Working Life

My second acts

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Science  29 Sep 2017:
Vol. 357, Issue 6358, pp. 1430
DOI: 10.1126/science.357.6358.1430

“You've got to be f%*@ing stupid!!!” “This is academic career suicide!” “People will believe you didn't get tenure!” “You want to be a housewife!” These are some of the more charitable comments I received from my colleagues and mentors some 20 years ago, when I decided to leave my job as a tenured professor to raise my twins. It was a difficult choice, and I'm not saying that balancing work and family is impossible. But it was the right call for me.


“Doubts emerged as the pulls of motherhood competed with my work.”

Earlier in my career, I never thought that I would leave research. Ever since I arrived in the United States as a Ph.D. student with the proverbial two bags in my hand and $50 in my pocket, my goal had been to become the best possible cancer researcher. I marched through my Ph.D. and postdoc, taking one weekend to get married followed by a honeymoon in the lab. Everything was on track as I landed a job as a tenure-track assistant professor with the requisite extramural funding.

Then, I found myself pregnant with twins who decided they wanted to enter the world early. Of course I could handle a couple of preemies as well as a lab full of grad students and postdocs, plus classes to teach! With the tenure clock ticking, I summoned my inner superwoman and worked tirelessly as both a mother and faculty member. Sleep is vastly overrated anyway!

But while my babies were growing up, doubts emerged as the pulls of motherhood competed with my work. I was missing out on valuable professional opportunities and precious time with my twins. I spoke with female colleagues who had successfully juggled a career with parenthood and other women who had focused on one or the other. My colleagues warned that an interruption in my career would mean the end of my academic life, and I worried that it might encourage naysayers to not hire women for faculty positions. My “mommy” network advised me that the time with my kids was fleeting, and the job would still be there when they were grown. I spent months anguishing over what I should do.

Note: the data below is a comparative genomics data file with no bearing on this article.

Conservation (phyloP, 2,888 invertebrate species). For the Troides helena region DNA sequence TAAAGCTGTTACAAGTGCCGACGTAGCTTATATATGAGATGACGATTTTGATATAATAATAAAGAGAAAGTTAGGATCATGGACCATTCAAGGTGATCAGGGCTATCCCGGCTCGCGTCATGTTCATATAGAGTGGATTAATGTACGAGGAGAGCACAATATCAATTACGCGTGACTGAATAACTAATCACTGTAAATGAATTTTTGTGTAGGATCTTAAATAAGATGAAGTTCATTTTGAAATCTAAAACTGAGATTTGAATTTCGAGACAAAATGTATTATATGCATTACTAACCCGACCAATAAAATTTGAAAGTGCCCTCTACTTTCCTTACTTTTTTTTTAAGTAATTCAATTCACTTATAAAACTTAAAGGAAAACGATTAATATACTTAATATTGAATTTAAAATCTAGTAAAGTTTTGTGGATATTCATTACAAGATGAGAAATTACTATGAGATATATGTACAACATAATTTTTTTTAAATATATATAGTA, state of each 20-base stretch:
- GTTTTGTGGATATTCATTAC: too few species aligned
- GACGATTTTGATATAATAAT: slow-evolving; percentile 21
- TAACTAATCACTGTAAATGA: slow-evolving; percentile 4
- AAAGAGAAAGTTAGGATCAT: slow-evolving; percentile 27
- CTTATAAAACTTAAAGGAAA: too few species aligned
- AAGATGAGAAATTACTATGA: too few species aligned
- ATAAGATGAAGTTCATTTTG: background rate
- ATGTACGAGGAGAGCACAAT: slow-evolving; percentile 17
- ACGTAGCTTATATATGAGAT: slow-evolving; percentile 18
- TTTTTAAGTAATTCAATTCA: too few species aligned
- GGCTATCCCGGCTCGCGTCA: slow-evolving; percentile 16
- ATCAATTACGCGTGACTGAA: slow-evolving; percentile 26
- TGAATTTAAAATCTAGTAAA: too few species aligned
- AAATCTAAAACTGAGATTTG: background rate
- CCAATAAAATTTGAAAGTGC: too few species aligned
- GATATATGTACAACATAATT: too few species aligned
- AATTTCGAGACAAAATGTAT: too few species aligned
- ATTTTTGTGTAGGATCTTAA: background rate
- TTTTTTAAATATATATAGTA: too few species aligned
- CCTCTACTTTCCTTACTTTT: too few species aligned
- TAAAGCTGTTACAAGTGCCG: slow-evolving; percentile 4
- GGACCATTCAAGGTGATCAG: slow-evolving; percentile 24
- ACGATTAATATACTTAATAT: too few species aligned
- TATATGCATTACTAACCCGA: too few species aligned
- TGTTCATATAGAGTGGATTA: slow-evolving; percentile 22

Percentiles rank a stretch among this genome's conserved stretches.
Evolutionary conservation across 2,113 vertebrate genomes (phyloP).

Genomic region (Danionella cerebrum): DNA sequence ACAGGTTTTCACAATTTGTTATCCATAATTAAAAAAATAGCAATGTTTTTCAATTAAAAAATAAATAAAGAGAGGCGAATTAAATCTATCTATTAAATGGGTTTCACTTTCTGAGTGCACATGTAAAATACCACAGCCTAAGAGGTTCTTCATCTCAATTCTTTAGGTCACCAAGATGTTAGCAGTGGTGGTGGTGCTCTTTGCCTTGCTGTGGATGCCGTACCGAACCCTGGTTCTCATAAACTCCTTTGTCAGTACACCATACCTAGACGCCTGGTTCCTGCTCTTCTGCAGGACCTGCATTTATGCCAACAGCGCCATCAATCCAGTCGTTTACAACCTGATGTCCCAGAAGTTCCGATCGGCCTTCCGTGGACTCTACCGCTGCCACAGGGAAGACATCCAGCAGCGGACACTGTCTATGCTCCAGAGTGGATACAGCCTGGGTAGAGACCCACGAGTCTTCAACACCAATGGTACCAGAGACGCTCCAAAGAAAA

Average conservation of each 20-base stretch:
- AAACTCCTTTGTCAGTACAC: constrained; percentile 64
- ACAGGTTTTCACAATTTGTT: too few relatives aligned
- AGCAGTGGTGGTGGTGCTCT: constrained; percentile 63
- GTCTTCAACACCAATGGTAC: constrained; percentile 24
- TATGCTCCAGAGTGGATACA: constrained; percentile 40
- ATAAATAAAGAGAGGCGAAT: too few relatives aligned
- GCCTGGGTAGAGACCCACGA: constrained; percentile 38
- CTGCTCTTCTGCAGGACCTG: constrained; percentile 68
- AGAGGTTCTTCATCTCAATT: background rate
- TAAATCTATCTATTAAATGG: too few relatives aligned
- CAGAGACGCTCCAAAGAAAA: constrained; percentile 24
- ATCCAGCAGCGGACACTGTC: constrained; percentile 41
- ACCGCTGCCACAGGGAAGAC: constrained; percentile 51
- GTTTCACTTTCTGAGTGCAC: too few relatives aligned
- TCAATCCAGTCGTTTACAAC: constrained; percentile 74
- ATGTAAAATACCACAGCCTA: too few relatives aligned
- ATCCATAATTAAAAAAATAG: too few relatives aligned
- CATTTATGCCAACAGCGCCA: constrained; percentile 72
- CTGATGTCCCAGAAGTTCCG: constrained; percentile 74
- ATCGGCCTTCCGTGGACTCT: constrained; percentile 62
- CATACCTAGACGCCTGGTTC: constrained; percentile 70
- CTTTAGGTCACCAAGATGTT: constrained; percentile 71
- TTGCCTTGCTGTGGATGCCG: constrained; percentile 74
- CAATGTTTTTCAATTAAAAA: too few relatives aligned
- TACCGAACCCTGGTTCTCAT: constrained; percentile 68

The moment of clarity came during my kids' soccer game, where I had been sitting in the bleachers analyzing data. I looked up from my laptop to see that the game was done and my kids had each scored a goal—but I had missed it all. I realized then that, in my attempt to be superwoman, I was shortchanging my kids and my own “mommy” experiences. That day, I made my decision.

A few weeks later, I learned that I had been promoted to tenured associate professor. I made sure all my trainees were placed in other labs and then dropped the bomb. Some of my colleagues felt betrayed, others were outraged, and many were disappointed that I was choosing to be “barefoot in the kitchen” and was “wasting my potential.” Most tried to convince me to change my mind, but over the next 7 years, the smiles on my twins' faces totally validated my decision.

Once the kids were grown, I inched back into academia. However, while I was ready, the academic world was not! I was no longer considered suitable for tenured faculty positions or running an independent research program. The best I could do was to get an adjunct part-time faculty position. It was exhilarating to be back, but frustrating when my new colleagues eyed me askance and doubted my renewed commitment to my career. I was fortunate to have outstanding mentors and an incredible network of professional colleagues who urged me to accept the challenges and keep pushing through. I worked my way back up the rungs of academia, undeterred by a bout of cancer. I am now a funded tenured professor, and I even crossed over to the dark side as associate provost and dean of the graduate school. This year, my twins graduated from medical school and are grounded and caring adults.

Through it all, I learned that you can't be everything to everyone. Careers can have second, third, and fourth acts. And finally, although what worked for me may not work for others, it's important to remember that success comes in many flavors.

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